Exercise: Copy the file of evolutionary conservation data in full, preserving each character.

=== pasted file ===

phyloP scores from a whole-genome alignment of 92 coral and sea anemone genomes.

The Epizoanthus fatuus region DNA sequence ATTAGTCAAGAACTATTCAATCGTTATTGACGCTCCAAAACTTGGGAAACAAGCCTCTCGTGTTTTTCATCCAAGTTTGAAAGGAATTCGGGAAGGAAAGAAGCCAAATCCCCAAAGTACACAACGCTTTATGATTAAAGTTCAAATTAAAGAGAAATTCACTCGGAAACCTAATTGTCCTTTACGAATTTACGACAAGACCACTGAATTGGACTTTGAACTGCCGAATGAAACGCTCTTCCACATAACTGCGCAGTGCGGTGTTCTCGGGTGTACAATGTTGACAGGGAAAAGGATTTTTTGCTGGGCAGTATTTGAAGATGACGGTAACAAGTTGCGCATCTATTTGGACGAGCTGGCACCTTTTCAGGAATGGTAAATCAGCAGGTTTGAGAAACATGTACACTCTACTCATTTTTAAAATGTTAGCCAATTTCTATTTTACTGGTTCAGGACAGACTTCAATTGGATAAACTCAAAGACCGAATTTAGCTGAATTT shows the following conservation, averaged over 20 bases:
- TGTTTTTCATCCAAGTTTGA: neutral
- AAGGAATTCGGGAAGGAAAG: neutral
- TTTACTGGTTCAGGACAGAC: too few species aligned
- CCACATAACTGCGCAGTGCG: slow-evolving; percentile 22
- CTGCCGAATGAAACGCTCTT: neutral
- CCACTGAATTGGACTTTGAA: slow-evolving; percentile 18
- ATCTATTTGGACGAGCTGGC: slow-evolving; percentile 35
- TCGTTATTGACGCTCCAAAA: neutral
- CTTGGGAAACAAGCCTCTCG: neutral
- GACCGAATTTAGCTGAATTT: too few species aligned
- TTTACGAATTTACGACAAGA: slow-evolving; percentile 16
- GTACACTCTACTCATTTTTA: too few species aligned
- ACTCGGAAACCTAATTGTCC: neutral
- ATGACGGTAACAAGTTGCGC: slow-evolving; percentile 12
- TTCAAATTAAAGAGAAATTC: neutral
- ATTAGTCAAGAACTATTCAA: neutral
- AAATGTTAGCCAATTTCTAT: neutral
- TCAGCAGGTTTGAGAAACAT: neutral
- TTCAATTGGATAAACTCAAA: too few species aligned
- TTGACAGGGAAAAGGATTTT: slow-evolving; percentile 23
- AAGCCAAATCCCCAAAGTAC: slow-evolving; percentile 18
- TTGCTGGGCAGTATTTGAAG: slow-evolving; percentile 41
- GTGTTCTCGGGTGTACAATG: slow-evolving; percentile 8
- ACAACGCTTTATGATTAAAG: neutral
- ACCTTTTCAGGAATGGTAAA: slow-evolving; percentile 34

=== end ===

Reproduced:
phyloP scores from a whole-genome alignment of 92 coral and sea anemone genomes.

The Epizoanthus fatuus region DNA sequence ATTAGTCAAGAACTATTCAATCGTTATTGACGCTCCAAAACTTGGGAAACAAGCCTCTCGTGTTTTTCATCCAAGTTTGAAAGGAATTCGGGAAGGAAAGAAGCCAAATCCCCAAAGTACACAACGCTTTATGATTAAAGTTCAAATTAAAGAGAAATTCACTCGGAAACCTAATTGTCCTTTACGAATTTACGACAAGACCACTGAATTGGACTTTGAACTGCCGAATGAAACGCTCTTCCACATAACTGCGCAGTGCGGTGTTCTCGGGTGTACAATGTTGACAGGGAAAAGGATTTTTTGCTGGGCAGTATTTGAAGATGACGGTAACAAGTTGCGCATCTATTTGGACGAGCTGGCACCTTTTCAGGAATGGTAAATCAGCAGGTTTGAGAAACATGTACACTCTACTCATTTTTAAAATGTTAGCCAATTTCTATTTTACTGGTTCAGGACAGACTTCAATTGGATAAACTCAAAGACCGAATTTAGCTGAATTT shows the following conservation, averaged over 20 bases:
- TGTTTTTCATCCAAGTTTGA: neutral
- AAGGAATTCGGGAAGGAAAG: neutral
- TTTACTGGTTCAGGACAGAC: too few species aligned
- CCACATAACTGCGCAGTGCG: slow-evolving; percentile 22
- CTGCCGAATGAAACGCTCTT: neutral
- CCACTGAATTGGACTTTGAA: slow-evolving; percentile 18
- ATCTATTTGGACGAGCTGGC: slow-evolving; percentile 35
- TCGTTATTGACGCTCCAAAA: neutral
- CTTGGGAAACAAGCCTCTCG: neutral
- GACCGAATTTAGCTGAATTT: too few species aligned
- TTTACGAATTTACGACAAGA: slow-evolving; percentile 16
- GTACACTCTACTCATTTTTA: too few species aligned
- ACTCGGAAACCTAATTGTCC: neutral
- ATGACGGTAACAAGTTGCGC: slow-evolving; percentile 12
- TTCAAATTAAAGAGAAATTC: neutral
- ATTAGTCAAGAACTATTCAA: neutral
- AAATGTTAGCCAATTTCTAT: neutral
- TCAGCAGGTTTGAGAAACAT: neutral
- TTCAATTGGATAAACTCAAA: too few species aligned
- TTGACAGGGAAAAGGATTTT: slow-evolving; percentile 23
- AAGCCAAATCCCCAAAGTAC: slow-evolving; percentile 18
- TTGCTGGGCAGTATTTGAAG: slow-evolving; percentile 41
- GTGTTCTCGGGTGTACAATG: slow-evolving; percentile 8
- ACAACGCTTTATGATTAAAG: neutral
- ACCTTTTCAGGAATGGTAAA: slow-evolving; percentile 34